Hundreds on hand for Vibrant Life Health Expo

September 23, 2012|By DON AINES |
  • Laurie Wilson of Catonsville, Md., uses a Peak Flow Meter to check her expiratory flow at the Vibrant Life Health Expo and 5K Fun Run on Sunday
By Ric Dugan/Staff Photographer

Nonagenarians Hazel Vetter and Leona Thomas would appear to be two women who could teach others a lot about living a vibrant life, having nearly two centuries of life experiences between them.

On Sunday, hundreds of people took part in the Vibrant Life Health Expo and 5K Run at the Review and Herald Publishing Association on West Oak Ridge Drive, learning about the practices that can help people achieve long lives.

Vetter is 98 and just weeks away from her 99th birthday. Thomas is 93.

“My lifestyle is a vegan one. It hasn’t always been,” Vetter said.

In addition to eating healthfully and getting good rest, she and Thomas get exercise.

“We walk about a mile every day,” Vetter said.

Thomas said she also follows a meatless diet, although that wasn’t always the case.

The Review & Herald has been hosting a 5K run for years, but this year added the Vibrant Life Expo, named for the magazine it publishes, said event coordinator Candy DeVore. More than 160 runners signed up for that part of the event, she said.

“From the beginning, it has always had a whole-person approach to health,” said Vibrant Life Editor Heather Quintana. That approach looks at mind, body and spirit, she said.

The holistic approach is followed by many health-conscious people today, but Vibrant Life was ahead of its time, as it has been published since 1885, Quintana said.

There were stations and booths for adults and children that emphasized exercise, temperance, rest, nutrition, sunlight, water, air and trust in God.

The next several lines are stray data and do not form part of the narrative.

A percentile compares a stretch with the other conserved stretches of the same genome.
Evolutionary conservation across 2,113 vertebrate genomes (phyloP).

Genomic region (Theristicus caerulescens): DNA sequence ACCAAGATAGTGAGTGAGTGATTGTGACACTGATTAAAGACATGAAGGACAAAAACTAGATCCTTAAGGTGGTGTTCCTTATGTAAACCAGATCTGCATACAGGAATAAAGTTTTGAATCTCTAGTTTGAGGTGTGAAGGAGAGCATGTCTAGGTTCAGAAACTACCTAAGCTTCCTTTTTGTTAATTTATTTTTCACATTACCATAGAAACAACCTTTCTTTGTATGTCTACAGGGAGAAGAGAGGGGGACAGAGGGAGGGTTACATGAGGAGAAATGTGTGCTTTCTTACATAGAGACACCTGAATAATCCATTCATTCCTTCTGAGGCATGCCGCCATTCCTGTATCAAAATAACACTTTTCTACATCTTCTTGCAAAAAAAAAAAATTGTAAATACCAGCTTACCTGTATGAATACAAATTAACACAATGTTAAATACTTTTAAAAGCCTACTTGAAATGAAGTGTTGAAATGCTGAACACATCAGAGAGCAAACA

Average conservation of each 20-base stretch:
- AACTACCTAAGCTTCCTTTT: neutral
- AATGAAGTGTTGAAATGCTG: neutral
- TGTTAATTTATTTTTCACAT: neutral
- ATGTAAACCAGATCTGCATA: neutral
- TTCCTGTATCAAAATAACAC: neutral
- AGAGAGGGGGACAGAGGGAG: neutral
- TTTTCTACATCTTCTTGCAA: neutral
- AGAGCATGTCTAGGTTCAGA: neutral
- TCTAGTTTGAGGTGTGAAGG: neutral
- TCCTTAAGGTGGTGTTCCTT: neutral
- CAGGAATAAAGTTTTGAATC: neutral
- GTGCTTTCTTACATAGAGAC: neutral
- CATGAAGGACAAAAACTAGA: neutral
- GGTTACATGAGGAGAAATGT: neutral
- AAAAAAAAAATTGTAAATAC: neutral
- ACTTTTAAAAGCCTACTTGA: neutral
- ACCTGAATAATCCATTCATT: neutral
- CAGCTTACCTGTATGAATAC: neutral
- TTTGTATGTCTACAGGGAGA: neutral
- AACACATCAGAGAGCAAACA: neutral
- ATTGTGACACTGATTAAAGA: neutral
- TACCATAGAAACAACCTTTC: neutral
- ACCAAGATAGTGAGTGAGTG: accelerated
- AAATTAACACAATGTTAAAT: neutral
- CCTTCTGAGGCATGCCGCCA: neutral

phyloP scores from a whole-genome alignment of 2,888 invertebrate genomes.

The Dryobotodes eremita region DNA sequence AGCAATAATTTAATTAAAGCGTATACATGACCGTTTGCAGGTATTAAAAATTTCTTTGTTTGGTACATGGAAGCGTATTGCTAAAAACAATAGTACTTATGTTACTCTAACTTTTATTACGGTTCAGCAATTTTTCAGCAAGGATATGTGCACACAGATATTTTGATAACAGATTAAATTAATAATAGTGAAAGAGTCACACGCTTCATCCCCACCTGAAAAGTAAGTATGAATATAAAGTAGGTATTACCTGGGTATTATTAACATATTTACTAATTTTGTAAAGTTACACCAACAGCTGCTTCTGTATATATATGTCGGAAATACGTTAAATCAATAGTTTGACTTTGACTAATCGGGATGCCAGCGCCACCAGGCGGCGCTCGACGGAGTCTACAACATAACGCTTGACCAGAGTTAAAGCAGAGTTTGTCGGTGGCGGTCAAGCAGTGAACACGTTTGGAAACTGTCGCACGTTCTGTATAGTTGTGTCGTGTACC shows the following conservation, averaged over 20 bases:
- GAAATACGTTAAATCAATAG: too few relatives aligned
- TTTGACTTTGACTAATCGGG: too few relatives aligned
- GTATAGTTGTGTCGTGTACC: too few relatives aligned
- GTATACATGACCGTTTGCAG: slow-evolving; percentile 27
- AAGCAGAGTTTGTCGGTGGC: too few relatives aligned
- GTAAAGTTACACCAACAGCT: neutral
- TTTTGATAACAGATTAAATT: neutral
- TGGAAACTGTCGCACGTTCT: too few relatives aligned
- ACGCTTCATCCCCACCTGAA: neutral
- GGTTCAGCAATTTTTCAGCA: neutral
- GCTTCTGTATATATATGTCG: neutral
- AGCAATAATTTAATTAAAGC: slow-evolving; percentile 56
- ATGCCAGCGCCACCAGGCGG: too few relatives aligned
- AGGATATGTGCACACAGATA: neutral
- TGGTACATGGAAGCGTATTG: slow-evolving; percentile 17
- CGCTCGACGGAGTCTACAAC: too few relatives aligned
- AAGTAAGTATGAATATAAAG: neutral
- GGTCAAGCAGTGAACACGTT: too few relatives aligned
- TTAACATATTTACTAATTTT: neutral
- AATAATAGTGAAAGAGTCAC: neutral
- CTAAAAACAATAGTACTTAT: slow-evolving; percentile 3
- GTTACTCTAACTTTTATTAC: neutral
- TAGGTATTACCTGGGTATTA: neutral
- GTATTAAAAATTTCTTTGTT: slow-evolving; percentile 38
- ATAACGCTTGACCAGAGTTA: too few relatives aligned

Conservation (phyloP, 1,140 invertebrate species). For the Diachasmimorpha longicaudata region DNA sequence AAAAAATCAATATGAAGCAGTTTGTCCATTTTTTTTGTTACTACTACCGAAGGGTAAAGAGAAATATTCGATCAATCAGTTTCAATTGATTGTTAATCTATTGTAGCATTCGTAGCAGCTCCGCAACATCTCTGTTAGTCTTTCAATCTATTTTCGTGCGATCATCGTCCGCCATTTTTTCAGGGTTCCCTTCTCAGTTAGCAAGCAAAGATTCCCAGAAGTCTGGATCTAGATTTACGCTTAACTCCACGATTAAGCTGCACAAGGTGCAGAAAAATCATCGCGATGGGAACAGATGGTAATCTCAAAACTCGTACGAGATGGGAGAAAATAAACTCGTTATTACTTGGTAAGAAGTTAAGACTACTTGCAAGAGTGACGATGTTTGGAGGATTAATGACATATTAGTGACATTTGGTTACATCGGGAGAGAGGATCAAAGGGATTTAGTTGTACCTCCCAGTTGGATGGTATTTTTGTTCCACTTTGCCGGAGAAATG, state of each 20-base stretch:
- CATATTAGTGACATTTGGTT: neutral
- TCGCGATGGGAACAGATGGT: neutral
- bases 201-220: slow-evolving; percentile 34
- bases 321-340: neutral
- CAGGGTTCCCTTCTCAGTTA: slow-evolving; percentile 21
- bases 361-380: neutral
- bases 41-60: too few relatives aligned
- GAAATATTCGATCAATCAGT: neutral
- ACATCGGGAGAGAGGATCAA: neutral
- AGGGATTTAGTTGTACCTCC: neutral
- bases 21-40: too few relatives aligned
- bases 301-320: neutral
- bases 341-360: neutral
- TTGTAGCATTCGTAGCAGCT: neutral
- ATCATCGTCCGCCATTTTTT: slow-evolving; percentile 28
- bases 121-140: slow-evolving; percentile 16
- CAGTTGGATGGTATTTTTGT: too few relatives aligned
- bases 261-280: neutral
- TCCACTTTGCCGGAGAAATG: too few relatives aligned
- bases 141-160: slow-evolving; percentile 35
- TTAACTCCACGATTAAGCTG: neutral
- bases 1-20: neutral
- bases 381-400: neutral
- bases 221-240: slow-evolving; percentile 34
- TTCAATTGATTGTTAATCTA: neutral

Gail Hanson works in human resources at the Review & Herald, but on Sunday, she was showing what a year’s worth of cigarette tar looks like and testing people’s lung capacity.

“I did great ... It’s really cool,” said Karlleen Stockman of Sharpsburg after taking the test.

Stockman ran in the 5K, although her time was about a minute off what she wanted.

“But it was good enough to win for my age group,” Stockman said later, holding her trophy for the women’s 50-to-59 category.

Doug Williams said he suffered a massive heart attack two years ago. On Sunday, he was testing visitors’ body mass index at the nutrition booth.

“It was what I was putting in my body” that caused his heart attack, he said.

Now 55 pounds lighter, he eats as much as he wants and doesn’t gain weight because he is eating differently.

“It all comes from a plant-based diet,” Williams said.

It’s not just how much sleep you get, but when you get it, said Ron and Jeri Pride, who were staffing the rest booth. The hours of sleep before midnight are more valuable than those after midnight, Ron said.

“We need to build time for rest and stick with it,” said Ron Pride.

“God created the world in six days and on the seventh day, He created rest,” Jeri Pride said. 

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